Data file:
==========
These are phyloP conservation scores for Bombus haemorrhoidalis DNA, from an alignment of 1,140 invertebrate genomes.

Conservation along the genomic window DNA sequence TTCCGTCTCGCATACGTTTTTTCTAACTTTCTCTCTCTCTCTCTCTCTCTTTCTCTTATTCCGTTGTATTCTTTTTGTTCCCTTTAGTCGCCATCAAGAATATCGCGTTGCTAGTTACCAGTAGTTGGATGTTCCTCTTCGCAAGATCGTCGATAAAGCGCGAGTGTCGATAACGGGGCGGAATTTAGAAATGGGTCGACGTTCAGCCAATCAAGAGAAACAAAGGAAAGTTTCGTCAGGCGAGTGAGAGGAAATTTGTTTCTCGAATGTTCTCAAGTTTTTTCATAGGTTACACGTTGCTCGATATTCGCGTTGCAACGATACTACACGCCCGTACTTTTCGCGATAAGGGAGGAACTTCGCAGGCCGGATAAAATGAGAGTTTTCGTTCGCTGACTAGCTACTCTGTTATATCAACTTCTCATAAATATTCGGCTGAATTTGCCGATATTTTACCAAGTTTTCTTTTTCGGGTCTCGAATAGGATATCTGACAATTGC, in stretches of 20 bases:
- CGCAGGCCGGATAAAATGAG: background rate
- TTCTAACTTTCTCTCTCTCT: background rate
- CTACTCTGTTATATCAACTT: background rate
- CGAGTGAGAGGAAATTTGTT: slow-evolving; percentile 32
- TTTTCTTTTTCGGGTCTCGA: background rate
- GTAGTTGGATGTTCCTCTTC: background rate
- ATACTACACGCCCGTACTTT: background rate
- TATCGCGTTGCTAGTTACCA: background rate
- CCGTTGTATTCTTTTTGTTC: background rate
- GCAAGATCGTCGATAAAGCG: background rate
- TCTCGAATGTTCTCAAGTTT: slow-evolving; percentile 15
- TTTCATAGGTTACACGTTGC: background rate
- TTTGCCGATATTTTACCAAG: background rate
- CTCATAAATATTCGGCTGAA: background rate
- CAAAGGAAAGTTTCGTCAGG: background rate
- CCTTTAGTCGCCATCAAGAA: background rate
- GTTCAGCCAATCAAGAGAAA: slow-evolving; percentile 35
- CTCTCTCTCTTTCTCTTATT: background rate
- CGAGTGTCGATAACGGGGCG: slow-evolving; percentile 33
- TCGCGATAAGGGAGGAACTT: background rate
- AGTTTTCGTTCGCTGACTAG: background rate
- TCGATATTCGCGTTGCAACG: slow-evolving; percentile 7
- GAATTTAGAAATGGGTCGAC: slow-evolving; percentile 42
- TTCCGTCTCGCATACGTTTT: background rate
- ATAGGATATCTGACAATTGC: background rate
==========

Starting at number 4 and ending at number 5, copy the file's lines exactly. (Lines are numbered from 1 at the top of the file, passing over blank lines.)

- TTCTAACTTTCTCTCTCTCT: background rate
- CTACTCTGTTATATCAACTT: background rate